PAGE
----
What the RFP Document Covers
What is included in the RFP document itself and how it is assembled can go a long way toward making the process more efficient and effective.

Increasingly, some level of participation by a purchasing or procurement function in the company is required in the search for fleet management products and services. This involvement can be both a blessing and a curse, depending upon the level of participation, the authority the purchasing function carries, and how well purchasing staff understand what is being sought.

One result of involving purchasing in the process is mandatory inclusion of so-called “boilerplate” language in all RFPs. This language can be limited to a page or two or can encompass dozens of pages. There is nothing wrong with including boilerplate language; indeed, it can clarify the terms and conditions under which the RFP will be analyzed, including the important confidentiality agreements of great interest to any bidder. The difficulty arises when the purchasing boilerplate is “mixed” in with the RFP itself, causing confusion and lengthening the time it takes to prepare a response.

Any and all standard purchasing language unrelated to fleet program specifics should be segregated and clearly marked. “Corporate Procurement Terms and Conditions,” as opposed to “Fleet Maintenance Management Program RFP” enables responding vendors to work concurrently on both. Their legal departments review the terms, while the sales and service departments can concentrate on the nuts and bolts of the response. Indeed, such boilerplate can even be sent separately, prior to the RFP itself, so that legal issues can be dealt with in advance, and both buyer and seller can concentrate on the program response.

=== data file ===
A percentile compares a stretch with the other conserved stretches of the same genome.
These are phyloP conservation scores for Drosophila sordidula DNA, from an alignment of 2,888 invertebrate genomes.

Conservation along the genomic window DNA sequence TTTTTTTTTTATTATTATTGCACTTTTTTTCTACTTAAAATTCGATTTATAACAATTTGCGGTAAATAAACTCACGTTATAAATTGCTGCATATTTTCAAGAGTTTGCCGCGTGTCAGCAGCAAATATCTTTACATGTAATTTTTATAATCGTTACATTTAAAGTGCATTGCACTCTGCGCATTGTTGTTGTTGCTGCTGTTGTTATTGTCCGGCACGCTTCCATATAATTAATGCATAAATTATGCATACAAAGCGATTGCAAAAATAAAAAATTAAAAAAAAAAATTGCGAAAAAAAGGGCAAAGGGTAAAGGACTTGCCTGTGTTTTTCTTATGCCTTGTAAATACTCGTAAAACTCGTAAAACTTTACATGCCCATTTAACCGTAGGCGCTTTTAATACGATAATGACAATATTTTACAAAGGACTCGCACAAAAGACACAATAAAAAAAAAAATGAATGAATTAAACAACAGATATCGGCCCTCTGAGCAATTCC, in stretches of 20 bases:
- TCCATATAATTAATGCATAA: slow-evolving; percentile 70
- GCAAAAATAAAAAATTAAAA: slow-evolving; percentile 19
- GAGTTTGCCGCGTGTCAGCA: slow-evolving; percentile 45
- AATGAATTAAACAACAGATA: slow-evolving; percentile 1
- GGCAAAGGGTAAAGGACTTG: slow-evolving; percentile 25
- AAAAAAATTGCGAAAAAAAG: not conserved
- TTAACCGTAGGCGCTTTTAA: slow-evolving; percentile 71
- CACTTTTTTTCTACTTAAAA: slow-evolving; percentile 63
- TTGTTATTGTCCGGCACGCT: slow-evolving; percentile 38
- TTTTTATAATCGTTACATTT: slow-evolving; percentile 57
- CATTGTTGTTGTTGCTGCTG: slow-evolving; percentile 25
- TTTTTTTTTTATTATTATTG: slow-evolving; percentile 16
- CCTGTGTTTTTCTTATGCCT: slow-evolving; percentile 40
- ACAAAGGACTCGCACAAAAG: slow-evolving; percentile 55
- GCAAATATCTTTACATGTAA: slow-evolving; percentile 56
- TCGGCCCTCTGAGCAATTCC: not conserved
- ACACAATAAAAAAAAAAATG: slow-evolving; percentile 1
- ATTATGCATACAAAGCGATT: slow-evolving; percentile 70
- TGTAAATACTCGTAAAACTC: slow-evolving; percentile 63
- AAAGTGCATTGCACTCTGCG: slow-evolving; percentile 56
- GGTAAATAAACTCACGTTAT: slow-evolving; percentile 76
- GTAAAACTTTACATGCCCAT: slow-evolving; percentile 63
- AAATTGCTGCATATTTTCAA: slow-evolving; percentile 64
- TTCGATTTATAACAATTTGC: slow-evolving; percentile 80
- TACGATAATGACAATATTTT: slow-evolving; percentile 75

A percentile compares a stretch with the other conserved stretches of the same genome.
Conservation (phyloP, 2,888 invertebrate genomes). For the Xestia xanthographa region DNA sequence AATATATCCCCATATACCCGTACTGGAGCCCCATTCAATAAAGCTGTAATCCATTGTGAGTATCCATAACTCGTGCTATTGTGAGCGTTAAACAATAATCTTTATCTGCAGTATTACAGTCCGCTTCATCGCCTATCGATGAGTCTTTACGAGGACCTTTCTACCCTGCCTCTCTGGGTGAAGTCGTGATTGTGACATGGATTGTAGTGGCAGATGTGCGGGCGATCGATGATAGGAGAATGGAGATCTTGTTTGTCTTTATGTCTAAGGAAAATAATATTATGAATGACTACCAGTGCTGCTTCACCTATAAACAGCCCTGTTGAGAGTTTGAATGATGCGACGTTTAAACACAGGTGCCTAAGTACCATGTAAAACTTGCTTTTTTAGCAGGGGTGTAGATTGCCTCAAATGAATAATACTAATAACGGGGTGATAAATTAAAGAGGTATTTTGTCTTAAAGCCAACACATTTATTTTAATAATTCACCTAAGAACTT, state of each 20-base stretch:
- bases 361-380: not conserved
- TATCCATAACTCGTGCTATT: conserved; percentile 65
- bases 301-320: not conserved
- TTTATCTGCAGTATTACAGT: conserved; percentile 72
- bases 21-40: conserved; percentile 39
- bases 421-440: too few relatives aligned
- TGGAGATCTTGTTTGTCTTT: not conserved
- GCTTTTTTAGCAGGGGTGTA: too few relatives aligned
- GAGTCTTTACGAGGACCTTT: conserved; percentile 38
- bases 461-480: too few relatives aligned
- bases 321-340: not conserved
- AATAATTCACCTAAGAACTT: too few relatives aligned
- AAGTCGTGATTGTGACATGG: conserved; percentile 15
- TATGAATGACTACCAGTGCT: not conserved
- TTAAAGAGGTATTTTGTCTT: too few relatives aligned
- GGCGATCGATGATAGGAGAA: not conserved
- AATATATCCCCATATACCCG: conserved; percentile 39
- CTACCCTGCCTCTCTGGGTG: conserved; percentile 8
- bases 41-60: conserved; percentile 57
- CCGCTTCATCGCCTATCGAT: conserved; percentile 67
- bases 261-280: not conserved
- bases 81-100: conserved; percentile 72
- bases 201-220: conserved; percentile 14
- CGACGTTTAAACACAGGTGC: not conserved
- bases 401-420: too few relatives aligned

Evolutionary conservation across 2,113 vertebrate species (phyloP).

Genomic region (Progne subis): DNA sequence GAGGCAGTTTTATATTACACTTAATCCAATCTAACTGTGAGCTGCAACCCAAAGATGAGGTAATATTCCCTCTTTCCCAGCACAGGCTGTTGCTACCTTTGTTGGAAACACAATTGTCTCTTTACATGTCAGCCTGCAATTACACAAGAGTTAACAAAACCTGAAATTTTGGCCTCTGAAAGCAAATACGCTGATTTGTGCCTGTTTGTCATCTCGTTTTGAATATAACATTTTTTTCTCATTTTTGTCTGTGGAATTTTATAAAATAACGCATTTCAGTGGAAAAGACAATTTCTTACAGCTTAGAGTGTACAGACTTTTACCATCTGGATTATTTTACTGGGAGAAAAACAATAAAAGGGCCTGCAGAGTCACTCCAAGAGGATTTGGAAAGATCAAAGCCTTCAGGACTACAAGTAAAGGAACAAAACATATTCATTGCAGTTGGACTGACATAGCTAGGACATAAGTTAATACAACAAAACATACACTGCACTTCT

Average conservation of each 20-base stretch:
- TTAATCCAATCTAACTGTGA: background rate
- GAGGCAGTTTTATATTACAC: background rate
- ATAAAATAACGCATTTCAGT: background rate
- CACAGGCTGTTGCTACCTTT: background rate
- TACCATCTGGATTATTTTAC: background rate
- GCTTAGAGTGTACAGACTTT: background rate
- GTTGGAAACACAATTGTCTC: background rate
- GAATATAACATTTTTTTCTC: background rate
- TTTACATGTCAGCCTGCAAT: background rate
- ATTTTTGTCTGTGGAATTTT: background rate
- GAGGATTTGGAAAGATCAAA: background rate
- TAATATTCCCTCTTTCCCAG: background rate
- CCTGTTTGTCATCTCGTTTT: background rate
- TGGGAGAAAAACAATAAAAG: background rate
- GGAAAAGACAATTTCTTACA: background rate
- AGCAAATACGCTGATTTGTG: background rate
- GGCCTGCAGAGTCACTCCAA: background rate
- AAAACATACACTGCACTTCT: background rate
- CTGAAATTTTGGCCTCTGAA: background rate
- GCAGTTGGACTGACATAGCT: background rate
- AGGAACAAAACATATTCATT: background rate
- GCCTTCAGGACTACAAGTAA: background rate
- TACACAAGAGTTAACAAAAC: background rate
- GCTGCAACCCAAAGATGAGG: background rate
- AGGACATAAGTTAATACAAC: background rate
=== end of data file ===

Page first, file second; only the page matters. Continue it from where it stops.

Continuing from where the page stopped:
What of the RFP content? What kind of information should be requested and in what form? Two words should be kept at the forefront throughout the process: specificity and simplicity. For example, when a new supplier is sought for an existing program, the fleet manager should know exactly what new program is required, whether it is something already being used or something not yet available.

Using a maintenance management example, a key component of a successful program is reporting capability — how information generated by the maintenance and repair process can be viewed and analyzed. Rather than asking respondents to merely describe, in general, reporting or data mining capabilities their program provides, fleet managers can describe in detail exactly what report formats they want, i.e., “Does your program provide the following reports?” followed by a list of specific report formats. This list would include, again, reports the fleet manager already has and found useful, as well as formats that he or she would like to see, but are inaccessible.

Asking what the responder can provide, rather than what the fleet manager wants, forces the fleet manager to wade through far more information than necessary. A concluding request, such as “Provide any other reports or report formats that your customers have found to be useful,” offers the opportunity to view reports that may not have occurred to the fleet manager, while separating the “wheat from the chaff” in the analysis.